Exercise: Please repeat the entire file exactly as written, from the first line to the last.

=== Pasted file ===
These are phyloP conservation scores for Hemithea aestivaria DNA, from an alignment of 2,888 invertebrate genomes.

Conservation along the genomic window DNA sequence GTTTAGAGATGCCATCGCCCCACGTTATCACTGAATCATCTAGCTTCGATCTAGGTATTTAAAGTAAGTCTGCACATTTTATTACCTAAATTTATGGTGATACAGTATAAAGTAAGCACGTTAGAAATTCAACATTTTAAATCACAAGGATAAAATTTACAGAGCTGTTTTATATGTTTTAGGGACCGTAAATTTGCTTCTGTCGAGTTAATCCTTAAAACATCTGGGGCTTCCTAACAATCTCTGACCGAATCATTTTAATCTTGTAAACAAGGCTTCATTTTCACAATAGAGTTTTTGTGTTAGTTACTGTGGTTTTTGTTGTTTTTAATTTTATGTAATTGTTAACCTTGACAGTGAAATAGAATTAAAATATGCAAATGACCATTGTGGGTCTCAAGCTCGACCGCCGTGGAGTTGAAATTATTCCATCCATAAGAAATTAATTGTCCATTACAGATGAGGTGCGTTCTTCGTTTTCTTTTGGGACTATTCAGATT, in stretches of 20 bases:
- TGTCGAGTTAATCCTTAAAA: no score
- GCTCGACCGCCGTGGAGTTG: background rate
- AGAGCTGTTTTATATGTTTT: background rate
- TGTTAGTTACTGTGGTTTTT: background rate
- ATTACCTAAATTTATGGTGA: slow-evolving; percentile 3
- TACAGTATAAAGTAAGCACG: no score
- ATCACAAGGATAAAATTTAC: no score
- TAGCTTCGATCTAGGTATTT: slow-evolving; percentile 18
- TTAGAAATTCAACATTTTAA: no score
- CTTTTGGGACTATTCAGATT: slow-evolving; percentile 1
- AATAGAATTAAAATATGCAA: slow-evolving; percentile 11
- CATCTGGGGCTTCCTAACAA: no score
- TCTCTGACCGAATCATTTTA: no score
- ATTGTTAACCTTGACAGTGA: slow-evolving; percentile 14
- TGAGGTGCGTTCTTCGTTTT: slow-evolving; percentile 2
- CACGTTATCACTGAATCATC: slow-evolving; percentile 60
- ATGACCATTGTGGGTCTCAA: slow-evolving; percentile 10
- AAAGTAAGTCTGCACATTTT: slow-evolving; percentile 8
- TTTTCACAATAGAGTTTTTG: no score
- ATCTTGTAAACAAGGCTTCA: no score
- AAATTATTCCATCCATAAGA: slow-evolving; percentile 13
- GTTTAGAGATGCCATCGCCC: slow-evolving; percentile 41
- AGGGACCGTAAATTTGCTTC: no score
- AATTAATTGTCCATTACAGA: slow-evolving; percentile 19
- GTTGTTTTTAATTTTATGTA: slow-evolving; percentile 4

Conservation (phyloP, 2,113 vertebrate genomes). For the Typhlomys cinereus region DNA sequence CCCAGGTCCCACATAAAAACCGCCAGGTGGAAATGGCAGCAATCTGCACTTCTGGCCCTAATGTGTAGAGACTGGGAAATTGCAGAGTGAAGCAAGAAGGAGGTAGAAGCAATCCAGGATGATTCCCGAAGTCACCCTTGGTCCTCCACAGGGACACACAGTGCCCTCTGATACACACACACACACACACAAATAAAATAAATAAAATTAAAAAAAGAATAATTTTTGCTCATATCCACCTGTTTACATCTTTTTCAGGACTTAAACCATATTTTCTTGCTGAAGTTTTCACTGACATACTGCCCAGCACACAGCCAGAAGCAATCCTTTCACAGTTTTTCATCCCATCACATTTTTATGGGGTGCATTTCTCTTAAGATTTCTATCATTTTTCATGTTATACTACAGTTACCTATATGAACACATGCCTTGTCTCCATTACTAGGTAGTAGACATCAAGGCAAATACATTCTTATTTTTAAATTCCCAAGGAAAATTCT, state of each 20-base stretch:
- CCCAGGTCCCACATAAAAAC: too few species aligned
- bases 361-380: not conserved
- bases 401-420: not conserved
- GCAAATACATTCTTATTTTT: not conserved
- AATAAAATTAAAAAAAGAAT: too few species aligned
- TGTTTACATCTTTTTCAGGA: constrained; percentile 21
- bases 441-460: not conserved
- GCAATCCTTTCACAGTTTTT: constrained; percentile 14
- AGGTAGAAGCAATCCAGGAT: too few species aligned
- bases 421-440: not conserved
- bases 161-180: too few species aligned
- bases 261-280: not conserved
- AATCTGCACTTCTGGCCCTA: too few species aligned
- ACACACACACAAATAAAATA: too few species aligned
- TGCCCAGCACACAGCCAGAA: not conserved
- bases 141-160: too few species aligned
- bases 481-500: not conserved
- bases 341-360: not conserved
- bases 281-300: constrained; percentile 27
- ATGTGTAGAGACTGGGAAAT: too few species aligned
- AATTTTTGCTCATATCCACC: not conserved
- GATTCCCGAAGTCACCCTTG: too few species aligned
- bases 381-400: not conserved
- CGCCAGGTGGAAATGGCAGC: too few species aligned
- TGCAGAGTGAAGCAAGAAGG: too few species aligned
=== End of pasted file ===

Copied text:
These are phyloP conservation scores for Hemithea aestivaria DNA, from an alignment of 2,888 invertebrate genomes.

Conservation along the genomic window DNA sequence GTTTAGAGATGCCATCGCCCCACGTTATCACTGAATCATCTAGCTTCGATCTAGGTATTTAAAGTAAGTCTGCACATTTTATTACCTAAATTTATGGTGATACAGTATAAAGTAAGCACGTTAGAAATTCAACATTTTAAATCACAAGGATAAAATTTACAGAGCTGTTTTATATGTTTTAGGGACCGTAAATTTGCTTCTGTCGAGTTAATCCTTAAAACATCTGGGGCTTCCTAACAATCTCTGACCGAATCATTTTAATCTTGTAAACAAGGCTTCATTTTCACAATAGAGTTTTTGTGTTAGTTACTGTGGTTTTTGTTGTTTTTAATTTTATGTAATTGTTAACCTTGACAGTGAAATAGAATTAAAATATGCAAATGACCATTGTGGGTCTCAAGCTCGACCGCCGTGGAGTTGAAATTATTCCATCCATAAGAAATTAATTGTCCATTACAGATGAGGTGCGTTCTTCGTTTTCTTTTGGGACTATTCAGATT, in stretches of 20 bases:
- TGTCGAGTTAATCCTTAAAA: no score
- GCTCGACCGCCGTGGAGTTG: background rate
- AGAGCTGTTTTATATGTTTT: background rate
- TGTTAGTTACTGTGGTTTTT: background rate
- ATTACCTAAATTTATGGTGA: slow-evolving; percentile 3
- TACAGTATAAAGTAAGCACG: no score
- ATCACAAGGATAAAATTTAC: no score
- TAGCTTCGATCTAGGTATTT: slow-evolving; percentile 18
- TTAGAAATTCAACATTTTAA: no score
- CTTTTGGGACTATTCAGATT: slow-evolving; percentile 1
- AATAGAATTAAAATATGCAA: slow-evolving; percentile 11
- CATCTGGGGCTTCCTAACAA: no score
- TCTCTGACCGAATCATTTTA: no score
- ATTGTTAACCTTGACAGTGA: slow-evolving; percentile 14
- TGAGGTGCGTTCTTCGTTTT: slow-evolving; percentile 2
- CACGTTATCACTGAATCATC: slow-evolving; percentile 60
- ATGACCATTGTGGGTCTCAA: slow-evolving; percentile 10
- AAAGTAAGTCTGCACATTTT: slow-evolving; percentile 8
- TTTTCACAATAGAGTTTTTG: no score
- ATCTTGTAAACAAGGCTTCA: no score
- AAATTATTCCATCCATAAGA: slow-evolving; percentile 13
- GTTTAGAGATGCCATCGCCC: slow-evolving; percentile 41
- AGGGACCGTAAATTTGCTTC: no score
- AATTAATTGTCCATTACAGA: slow-evolving; percentile 19
- GTTGTTTTTAATTTTATGTA: slow-evolving; percentile 4

Conservation (phyloP, 2,113 vertebrate genomes). For the Typhlomys cinereus region DNA sequence CCCAGGTCCCACATAAAAACCGCCAGGTGGAAATGGCAGCAATCTGCACTTCTGGCCCTAATGTGTAGAGACTGGGAAATTGCAGAGTGAAGCAAGAAGGAGGTAGAAGCAATCCAGGATGATTCCCGAAGTCACCCTTGGTCCTCCACAGGGACACACAGTGCCCTCTGATACACACACACACACACACAAATAAAATAAATAAAATTAAAAAAAGAATAATTTTTGCTCATATCCACCTGTTTACATCTTTTTCAGGACTTAAACCATATTTTCTTGCTGAAGTTTTCACTGACATACTGCCCAGCACACAGCCAGAAGCAATCCTTTCACAGTTTTTCATCCCATCACATTTTTATGGGGTGCATTTCTCTTAAGATTTCTATCATTTTTCATGTTATACTACAGTTACCTATATGAACACATGCCTTGTCTCCATTACTAGGTAGTAGACATCAAGGCAAATACATTCTTATTTTTAAATTCCCAAGGAAAATTCT, state of each 20-base stretch:
- CCCAGGTCCCACATAAAAAC: too few species aligned
- bases 361-380: not conserved
- bases 401-420: not conserved
- GCAAATACATTCTTATTTTT: not conserved
- AATAAAATTAAAAAAAGAAT: too few species aligned
- TGTTTACATCTTTTTCAGGA: constrained; percentile 21
- bases 441-460: not conserved
- GCAATCCTTTCACAGTTTTT: constrained; percentile 14
- AGGTAGAAGCAATCCAGGAT: too few species aligned
- bases 421-440: not conserved
- bases 161-180: too few species aligned
- bases 261-280: not conserved
- AATCTGCACTTCTGGCCCTA: too few species aligned
- ACACACACACAAATAAAATA: too few species aligned
- TGCCCAGCACACAGCCAGAA: not conserved
- bases 141-160: too few species aligned
- bases 481-500: not conserved
- bases 341-360: not conserved
- bases 281-300: constrained; percentile 27
- ATGTGTAGAGACTGGGAAAT: too few species aligned
- AATTTTTGCTCATATCCACC: not conserved
- GATTCCCGAAGTCACCCTTG: too few species aligned
- bases 381-400: not conserved
- CGCCAGGTGGAAATGGCAGC: too few species aligned
- TGCAGAGTGAAGCAAGAAGG: too few species aligned